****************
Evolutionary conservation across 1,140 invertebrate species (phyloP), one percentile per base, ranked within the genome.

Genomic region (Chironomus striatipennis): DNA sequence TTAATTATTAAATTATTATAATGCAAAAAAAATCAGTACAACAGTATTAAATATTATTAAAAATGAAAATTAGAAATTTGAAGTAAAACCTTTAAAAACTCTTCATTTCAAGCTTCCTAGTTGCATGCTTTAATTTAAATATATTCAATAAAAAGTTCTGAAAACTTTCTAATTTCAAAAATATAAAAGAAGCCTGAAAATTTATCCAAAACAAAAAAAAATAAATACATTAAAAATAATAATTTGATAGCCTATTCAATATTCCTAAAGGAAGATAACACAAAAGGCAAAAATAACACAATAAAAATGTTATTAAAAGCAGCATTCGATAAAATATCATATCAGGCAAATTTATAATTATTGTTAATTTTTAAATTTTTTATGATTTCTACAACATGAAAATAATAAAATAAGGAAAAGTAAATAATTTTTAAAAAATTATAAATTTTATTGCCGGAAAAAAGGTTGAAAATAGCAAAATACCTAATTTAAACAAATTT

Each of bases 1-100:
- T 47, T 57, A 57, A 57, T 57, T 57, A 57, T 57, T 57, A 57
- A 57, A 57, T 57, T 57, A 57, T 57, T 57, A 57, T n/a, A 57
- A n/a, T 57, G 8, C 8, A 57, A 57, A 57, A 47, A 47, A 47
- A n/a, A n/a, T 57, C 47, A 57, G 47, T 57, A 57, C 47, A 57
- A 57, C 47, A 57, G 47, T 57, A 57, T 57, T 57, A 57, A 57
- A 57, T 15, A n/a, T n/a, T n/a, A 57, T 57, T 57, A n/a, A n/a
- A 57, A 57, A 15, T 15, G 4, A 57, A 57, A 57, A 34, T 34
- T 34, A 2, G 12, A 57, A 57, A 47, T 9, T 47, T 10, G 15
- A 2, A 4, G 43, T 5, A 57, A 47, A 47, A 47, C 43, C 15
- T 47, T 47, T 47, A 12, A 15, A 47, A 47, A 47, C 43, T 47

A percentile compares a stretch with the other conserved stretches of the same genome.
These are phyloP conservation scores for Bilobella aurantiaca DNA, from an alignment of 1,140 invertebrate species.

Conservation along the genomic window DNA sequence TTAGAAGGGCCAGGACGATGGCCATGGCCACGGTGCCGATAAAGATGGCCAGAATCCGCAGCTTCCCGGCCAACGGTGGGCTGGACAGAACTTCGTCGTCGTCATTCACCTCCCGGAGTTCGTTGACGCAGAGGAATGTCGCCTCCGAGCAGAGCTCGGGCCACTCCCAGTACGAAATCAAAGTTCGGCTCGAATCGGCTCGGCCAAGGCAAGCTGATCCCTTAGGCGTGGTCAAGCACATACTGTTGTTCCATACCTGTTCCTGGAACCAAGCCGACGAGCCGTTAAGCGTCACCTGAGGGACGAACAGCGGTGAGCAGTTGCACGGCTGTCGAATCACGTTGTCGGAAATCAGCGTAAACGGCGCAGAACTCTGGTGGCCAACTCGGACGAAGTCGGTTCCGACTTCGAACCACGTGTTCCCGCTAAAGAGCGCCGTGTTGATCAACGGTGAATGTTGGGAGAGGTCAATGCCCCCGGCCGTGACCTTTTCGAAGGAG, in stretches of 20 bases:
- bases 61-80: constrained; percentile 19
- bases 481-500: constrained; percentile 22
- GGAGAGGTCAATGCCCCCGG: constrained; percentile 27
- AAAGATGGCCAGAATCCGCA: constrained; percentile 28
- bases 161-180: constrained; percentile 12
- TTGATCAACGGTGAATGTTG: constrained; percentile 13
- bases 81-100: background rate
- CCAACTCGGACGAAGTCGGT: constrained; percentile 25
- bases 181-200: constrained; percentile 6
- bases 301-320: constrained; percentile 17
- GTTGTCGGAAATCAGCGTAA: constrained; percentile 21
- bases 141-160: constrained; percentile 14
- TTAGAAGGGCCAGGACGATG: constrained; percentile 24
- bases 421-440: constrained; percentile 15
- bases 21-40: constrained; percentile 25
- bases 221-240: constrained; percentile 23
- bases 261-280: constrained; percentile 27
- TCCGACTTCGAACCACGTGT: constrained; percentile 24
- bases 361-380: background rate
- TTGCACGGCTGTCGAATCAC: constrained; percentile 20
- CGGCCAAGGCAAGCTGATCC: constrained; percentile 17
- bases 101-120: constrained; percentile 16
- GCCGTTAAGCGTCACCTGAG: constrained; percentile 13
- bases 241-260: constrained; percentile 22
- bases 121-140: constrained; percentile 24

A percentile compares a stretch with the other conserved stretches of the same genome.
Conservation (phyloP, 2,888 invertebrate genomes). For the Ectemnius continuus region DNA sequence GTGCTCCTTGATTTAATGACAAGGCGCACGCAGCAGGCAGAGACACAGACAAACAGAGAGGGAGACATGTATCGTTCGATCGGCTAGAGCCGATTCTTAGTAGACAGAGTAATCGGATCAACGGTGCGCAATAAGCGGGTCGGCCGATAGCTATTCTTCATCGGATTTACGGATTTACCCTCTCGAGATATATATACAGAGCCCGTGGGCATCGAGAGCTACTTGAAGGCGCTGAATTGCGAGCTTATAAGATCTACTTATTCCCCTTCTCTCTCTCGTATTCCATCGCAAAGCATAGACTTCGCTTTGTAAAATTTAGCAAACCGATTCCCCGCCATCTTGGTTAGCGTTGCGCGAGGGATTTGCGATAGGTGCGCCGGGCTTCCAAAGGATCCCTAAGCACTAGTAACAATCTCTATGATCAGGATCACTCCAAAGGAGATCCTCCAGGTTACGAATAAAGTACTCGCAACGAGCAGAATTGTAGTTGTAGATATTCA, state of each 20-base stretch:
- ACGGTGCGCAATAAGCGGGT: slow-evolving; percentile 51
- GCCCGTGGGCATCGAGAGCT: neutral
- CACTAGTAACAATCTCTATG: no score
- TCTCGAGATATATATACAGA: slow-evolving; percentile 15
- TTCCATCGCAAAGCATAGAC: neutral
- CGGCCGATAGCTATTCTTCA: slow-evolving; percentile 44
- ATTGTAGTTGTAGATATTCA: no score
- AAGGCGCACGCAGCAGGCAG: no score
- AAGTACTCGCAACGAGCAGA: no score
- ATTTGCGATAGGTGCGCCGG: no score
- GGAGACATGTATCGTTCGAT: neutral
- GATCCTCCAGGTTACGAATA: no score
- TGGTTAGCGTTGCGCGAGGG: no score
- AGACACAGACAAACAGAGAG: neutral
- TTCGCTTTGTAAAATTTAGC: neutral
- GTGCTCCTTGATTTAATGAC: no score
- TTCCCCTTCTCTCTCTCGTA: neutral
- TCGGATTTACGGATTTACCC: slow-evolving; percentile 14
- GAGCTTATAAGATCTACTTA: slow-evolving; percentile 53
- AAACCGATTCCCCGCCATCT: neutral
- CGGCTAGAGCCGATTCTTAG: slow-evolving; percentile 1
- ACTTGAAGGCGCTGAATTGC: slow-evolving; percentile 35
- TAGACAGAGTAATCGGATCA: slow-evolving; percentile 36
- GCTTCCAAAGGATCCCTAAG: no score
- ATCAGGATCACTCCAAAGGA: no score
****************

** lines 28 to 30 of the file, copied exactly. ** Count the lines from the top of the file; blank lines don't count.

- bases 141-160: constrained; percentile 14
- TTAGAAGGGCCAGGACGATG: constrained; percentile 24
- bases 421-440: constrained; percentile 15